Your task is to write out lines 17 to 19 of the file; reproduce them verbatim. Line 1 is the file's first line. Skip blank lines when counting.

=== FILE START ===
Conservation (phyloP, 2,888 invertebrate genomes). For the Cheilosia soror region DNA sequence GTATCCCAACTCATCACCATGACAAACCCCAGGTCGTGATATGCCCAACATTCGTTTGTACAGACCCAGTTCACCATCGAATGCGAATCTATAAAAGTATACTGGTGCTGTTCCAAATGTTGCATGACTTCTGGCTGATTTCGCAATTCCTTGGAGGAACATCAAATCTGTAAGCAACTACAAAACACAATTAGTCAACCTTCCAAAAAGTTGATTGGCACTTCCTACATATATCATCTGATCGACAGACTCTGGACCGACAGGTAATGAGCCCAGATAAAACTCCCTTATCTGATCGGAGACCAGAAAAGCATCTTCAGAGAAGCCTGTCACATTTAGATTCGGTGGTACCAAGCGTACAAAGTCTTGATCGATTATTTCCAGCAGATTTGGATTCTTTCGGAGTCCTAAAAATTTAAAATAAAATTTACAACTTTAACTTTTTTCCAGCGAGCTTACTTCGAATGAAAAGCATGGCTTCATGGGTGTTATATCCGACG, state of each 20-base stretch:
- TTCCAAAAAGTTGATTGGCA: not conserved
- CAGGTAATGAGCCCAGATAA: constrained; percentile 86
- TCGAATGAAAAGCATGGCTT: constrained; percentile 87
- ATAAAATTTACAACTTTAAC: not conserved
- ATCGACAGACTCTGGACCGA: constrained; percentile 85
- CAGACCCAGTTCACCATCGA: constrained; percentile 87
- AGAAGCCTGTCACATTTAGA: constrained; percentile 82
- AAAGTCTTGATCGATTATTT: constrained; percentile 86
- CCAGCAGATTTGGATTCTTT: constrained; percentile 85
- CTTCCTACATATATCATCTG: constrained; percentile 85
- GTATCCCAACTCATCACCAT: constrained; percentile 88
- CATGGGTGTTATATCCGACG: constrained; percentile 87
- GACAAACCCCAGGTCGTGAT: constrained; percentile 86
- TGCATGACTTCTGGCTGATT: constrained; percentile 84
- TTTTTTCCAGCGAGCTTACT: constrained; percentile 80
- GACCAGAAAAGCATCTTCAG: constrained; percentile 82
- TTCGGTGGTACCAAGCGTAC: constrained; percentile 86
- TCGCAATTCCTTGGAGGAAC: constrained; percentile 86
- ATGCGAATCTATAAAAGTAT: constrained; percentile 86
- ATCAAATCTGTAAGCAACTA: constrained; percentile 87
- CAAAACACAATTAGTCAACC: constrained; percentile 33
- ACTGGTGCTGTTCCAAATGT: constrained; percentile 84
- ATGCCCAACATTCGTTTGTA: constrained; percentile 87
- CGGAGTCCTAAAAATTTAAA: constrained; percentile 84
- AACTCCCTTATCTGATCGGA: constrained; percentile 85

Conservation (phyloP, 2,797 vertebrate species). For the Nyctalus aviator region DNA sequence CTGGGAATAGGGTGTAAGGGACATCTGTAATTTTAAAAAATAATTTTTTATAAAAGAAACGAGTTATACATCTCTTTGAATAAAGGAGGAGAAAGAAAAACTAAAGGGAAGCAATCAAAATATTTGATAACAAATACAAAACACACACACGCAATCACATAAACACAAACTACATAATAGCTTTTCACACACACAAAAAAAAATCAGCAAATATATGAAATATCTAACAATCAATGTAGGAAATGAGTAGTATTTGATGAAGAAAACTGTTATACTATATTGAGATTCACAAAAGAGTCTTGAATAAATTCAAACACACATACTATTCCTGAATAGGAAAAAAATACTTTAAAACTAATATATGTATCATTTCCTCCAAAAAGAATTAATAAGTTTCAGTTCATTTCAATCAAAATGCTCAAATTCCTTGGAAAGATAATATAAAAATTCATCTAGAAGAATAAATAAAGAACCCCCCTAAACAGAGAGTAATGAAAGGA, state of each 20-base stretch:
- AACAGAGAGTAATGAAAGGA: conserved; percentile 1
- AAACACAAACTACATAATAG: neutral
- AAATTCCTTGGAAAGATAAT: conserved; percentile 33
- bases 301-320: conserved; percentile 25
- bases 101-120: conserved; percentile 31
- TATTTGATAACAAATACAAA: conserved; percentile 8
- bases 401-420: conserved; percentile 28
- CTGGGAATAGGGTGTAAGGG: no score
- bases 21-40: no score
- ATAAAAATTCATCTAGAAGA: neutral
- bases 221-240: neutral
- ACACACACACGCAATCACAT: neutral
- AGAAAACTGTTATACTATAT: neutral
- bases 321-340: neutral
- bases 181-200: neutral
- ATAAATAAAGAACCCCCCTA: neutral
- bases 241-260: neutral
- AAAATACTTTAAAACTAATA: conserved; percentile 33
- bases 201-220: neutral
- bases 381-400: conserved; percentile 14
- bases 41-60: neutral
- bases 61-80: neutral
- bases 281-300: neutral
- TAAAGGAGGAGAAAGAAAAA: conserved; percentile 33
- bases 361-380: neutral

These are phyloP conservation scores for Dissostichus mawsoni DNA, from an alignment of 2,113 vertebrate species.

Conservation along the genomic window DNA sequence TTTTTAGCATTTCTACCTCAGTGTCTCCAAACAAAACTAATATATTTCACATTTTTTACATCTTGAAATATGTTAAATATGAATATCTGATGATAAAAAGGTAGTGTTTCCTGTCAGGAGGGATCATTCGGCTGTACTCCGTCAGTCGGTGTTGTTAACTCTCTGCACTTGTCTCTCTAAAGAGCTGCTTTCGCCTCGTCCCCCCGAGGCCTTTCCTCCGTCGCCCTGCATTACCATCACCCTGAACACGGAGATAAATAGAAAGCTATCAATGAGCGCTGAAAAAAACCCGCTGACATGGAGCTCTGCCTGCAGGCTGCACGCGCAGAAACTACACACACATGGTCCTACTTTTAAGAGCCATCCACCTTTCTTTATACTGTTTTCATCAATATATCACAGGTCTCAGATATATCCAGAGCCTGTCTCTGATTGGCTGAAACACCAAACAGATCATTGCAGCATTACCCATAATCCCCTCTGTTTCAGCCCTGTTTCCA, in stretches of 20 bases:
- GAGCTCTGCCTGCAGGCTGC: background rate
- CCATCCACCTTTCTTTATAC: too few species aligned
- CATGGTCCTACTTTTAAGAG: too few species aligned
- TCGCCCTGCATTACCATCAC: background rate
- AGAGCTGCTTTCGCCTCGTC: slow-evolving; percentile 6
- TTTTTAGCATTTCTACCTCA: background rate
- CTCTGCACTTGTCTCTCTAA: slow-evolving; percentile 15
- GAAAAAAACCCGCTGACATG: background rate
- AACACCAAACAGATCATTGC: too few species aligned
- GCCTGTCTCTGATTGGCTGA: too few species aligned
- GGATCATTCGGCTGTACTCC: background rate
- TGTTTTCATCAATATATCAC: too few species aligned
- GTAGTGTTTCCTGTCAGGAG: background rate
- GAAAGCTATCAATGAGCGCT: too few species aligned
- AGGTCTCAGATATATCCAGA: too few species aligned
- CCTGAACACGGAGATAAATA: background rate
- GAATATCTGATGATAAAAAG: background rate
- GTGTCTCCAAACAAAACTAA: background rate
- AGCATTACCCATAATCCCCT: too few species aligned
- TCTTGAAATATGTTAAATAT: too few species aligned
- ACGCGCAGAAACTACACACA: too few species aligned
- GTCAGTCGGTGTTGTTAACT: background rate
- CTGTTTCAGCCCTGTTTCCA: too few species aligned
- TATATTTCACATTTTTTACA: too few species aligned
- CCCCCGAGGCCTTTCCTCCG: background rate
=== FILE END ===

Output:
- GACCAGAAAAGCATCTTCAG: constrained; percentile 82
- TTCGGTGGTACCAAGCGTAC: constrained; percentile 86
- TCGCAATTCCTTGGAGGAAC: constrained; percentile 86